Wednesday, September 28, 2011

Onsens

Japan is famous for its Onsens. Onsen is the Japanese term for Hot springs, actually public baths built near hot springs. Geothermal activity at thousands of sites in Japan has created natural hot springs below the earth’s surface.

The Japanese simply love their baths and swear by the Onsens. Visiting onsens has been an age old tradition in the country. Hardly surprising considering Japan is a country which boasts of close to 2000 onsens. The hot spring water is said to have medicinal properties which can cure arthritis, hypertension, nerve disorders, skin problems and sometimes even chronic ailments. Apart from this, the onsen visits are said to be refreshing. Onsens in Japan are not restricted to human beings. For instance, the monkeys in Jigokudani Hell valley in Nagano prefecture are famous for their onsen fetish and are said to sit in the hot water pools for hours to stay warm.

Onsens may be either indoors or outdoors, small or large, boiling hot or lukewarm.


Sometimes Onsens are located in picturesque surroundings.


Some onsen hotels may also have private onsens in rooms so that families can enjoy the bath in privacy. 


While most onsens are located on natural springs, there is no dearth of man made onsens. Sometimes hot spring water is piped and transported to a distant resort or Onsen hotel. Sometimes the water is so hot that it needs to be cooled before it can be used for bathing.

Onsens can be identified from either of these signs. 


Onsens are generally separated into Male and Female areas. Bathing is generally in the nude , and this is often a cause of culture shock to foreigners, including me. I somehow don’t understand how nude bathing is common in a country which is highly conservative in some matters and where set rules of behaviour and modesty are defined and strictly followed. Somehow I haven’t been able to bring myself to visiting an onsen till date.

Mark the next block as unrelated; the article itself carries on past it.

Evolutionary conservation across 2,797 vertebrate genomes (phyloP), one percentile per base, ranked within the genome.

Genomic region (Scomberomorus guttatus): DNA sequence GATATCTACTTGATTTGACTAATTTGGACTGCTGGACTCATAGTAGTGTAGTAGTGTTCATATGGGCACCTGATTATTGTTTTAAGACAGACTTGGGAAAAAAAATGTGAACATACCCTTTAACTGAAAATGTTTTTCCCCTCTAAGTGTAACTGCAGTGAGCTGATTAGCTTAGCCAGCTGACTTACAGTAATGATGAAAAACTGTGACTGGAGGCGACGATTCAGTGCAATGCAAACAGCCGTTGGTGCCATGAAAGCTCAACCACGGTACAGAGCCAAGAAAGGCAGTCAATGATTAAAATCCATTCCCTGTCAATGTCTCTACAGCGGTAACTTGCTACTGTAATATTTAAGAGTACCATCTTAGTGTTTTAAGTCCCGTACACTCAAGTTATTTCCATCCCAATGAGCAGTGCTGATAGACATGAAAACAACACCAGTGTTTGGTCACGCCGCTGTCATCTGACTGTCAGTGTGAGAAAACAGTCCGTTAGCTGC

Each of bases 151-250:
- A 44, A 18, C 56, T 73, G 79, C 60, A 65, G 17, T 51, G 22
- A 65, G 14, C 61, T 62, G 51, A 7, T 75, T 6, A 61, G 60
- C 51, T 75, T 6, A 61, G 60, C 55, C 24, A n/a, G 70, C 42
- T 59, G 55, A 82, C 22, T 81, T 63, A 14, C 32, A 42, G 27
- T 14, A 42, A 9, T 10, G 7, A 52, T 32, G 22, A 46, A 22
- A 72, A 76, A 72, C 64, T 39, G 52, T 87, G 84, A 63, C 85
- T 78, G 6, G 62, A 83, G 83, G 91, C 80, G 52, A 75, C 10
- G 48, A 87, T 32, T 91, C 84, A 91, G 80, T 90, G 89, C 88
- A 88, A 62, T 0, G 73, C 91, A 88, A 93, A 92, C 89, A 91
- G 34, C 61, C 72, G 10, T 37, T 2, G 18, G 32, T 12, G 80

Onsen visits are not simple. A certain etiquette needs to be followed. For instance, people are required to clean themselves in the washing area before entering the public bath. Clothing and personal possessions need to be kept in the changing room area, usually in lockers. Soaps or shampoos are not allowed to be used in the bath. People can only carry a towel in the bath and usually this is placed over the head during the time in the bath. (This is said to reduce the dizziness likely to be caused due to exposure to sulphur.) After emerging from the public bath, people should clean themselves again in the washing area.

Onsens are found across Japan and there are entire towns which are called Onsen towns.
These towns have many onsens and onsen hotels and these are frequented by the locals, with families in tow. Most of the time people come to Onsen towns for overnight stay in these Onsen hotels.  It is common to see people roaming in onsen towns in their yukata with a towel in their hand.  The strong sulphuric odour in the air is the best way to identify an Onsen town. In some towns, even the drainage outlets smell of sulphur.
Sometimes the rocks near these onsens turn white due to the high sulphuric content in the water.


Strange as it may sound, most Onsen towns also look similar and as such are easy to identify. A snow covered Takayu Onsen town in Fukushima :
Some onsens are highly priced while others may be moderately priced. Onsen hotels provide overnight accommodation with meals and onsen facilities. Generally the pricing is per person and the accommodation is in Japanese style rooms. In some onsen towns, there is a system whereby a guest can visit various onsens in the town or in the same area during his period of stay in the town. Lot of people can be seen onsen-hopping because of this system. In most onsen towns, apart from the public baths, it is common to find Foot Baths. A footbath in Takayu onsen town: 
Foot Baths are known as “Ashi-yu” and are definitely a boon for weary travellers. Soaking tired feet in the foot bath for just a few minutes works wonders. Personally I love these foot baths and cannot stop myself from soaking up my feet in one. 

Saturday, September 24, 2011

Goshikinuma - the Five coloured lakes

Post 11th March 2011, Fukushima has become a name synonymous with crisis, calamity and despair. In a sad turn of events, the once peaceful and unspoilt region has been associated with one of mankind's worst disasters. Before disaster struck this region, it was an agriculturally rich area with a lot to offer for nature lovers. Be it the coastal areas, called Hamadori or the mountainous interiors called Nakadori or the Aizu region in the west, Fukushima prefecture is a traveller's delight. Living in Iwaki city in the same prefecture, many a weekends have passed with us driving northwards towards the Bandai or Aizu regions hoping to spend some time closer to nature.